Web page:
Amazon Impresses Again with Strong Q3 2023 Results & Cloud Stabilization


Enhanced Profitability

Similar to most tech giants, expanded rapidly during the pandemic boom, but was forced to rationalize its expenses after the 2022 reckoning. Responding to the adverse impact of high inflation, tight monetary policy, economic uncertainty and other factors, the firm slashed costs and laid-off staff.

Those efforts along with an improving external environment have helped a notable boost to its bottom line. Building on the recent rebound, Amazon's Q3 Net Income more than tripled from a year ago, to $8.879 billion and the highest in over two years. Operating Income soared around 350% y/y to $11.2 billion and its Margin widened substantially to 7.8%, the best performance since Q1 2021. [1]

It top line also improved, likely helped by July's Prime Day sales event, which was "the biggest Prime Day event ever", with more than 375 million items purchased [2]. The firm generated Sales of $143.083 billion in Q3, up 11% y/y. It expects to achieve new all-time highs in the fourth quarter, projecting revenues of $160-$167 billion.

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Improved Advertising

The advertising industry suffered against an adverse environment last year, but has shown signs of improvement over recent quarters. This was evident in Wednesday's blockbuster results of Meta and other tech companies, like Alphabet and Snap.

Amazon's had been resilient during the rough patch and Wednesday results showed an acceleration. It reported a 26% y/y increase in ad sales, which generated $12.06 billion. CEO Andy Jassy took note of the performance, saying that advertising revenue "grew robustly". During the earnings call, he acknowledged that there are still challenges for the market and elaborated that "a lot of strength" is seen on lower-funnel ad products, which target people more likely to buy. [3]

Cloud Stabilization

After the previous report, I had noted the underwhelming performance of Amazon's cloud business. It is the biggest player in the space, but its market share has been stagnating in the 32-34% region, as Microsoft and Google expand their footprint, according to data from the Synergy Research Group. [4]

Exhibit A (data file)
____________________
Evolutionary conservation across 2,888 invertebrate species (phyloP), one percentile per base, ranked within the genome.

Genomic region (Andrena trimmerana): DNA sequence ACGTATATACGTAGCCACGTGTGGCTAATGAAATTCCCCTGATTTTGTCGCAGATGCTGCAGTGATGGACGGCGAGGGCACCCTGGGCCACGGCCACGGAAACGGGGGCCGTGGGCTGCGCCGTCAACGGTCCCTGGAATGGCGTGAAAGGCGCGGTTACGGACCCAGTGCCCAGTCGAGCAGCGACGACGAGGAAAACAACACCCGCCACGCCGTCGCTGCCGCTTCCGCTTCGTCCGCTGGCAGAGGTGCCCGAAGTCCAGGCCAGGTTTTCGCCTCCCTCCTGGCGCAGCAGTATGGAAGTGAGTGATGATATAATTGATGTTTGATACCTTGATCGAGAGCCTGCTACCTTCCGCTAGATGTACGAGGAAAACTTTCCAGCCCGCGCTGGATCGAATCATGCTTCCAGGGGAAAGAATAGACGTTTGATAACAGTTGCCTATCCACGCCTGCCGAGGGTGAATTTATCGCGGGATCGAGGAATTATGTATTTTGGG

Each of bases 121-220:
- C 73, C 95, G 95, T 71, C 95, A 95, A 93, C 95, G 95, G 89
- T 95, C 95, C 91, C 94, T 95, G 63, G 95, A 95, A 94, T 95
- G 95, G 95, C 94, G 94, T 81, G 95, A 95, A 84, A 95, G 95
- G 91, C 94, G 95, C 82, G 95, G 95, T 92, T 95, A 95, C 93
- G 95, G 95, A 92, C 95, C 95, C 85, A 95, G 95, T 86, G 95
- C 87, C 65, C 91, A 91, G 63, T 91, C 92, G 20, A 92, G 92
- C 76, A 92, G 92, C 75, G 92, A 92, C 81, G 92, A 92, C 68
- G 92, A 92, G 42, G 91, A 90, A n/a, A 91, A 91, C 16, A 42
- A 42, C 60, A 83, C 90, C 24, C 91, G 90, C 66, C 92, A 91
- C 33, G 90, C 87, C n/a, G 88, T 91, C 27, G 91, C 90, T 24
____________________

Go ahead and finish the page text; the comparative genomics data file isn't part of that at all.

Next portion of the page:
The cloud business has become increasingly important after the pandemic breakout and the Artificial Intelligence revolution, has made it even more crucial. Microsoft reported a 19% y/y growth in its Intelligent Cloud segment in Q3 on Wednesday, boosted by increased Artificial Intelligence workloads.

Despite rising sales, Amazon's Web Service (AWS) have been decelerating for the past six quarters, but yesterday's results showed stabilization, steadying at 12% y/y growth. The segment operating income jumped 29% y/y, to roughly $7 billion.

During the earnings call, the CEO mentioned "elevated" cost optimization, a term also used by his Microsoft and Alphabet counterparts, to describe clients' efforts to rein in their cloud spending. However, he spoke of a strong couple of months and a pick up in the pace and volume of closed deals. [3]

AI Advance

OpenAI sparked a Generative Artificial Intelligence arms race after the launch of ChatGPT, its conversational chatbot, nearly a year ago. Microsoft and Alphabet have become key contenders, as they unveiled similar services and weave the technology into many of their products. Chip designer NVIDIA reaps the benefits, since its GPUs are the go-to solution for the development and deployment of such applications.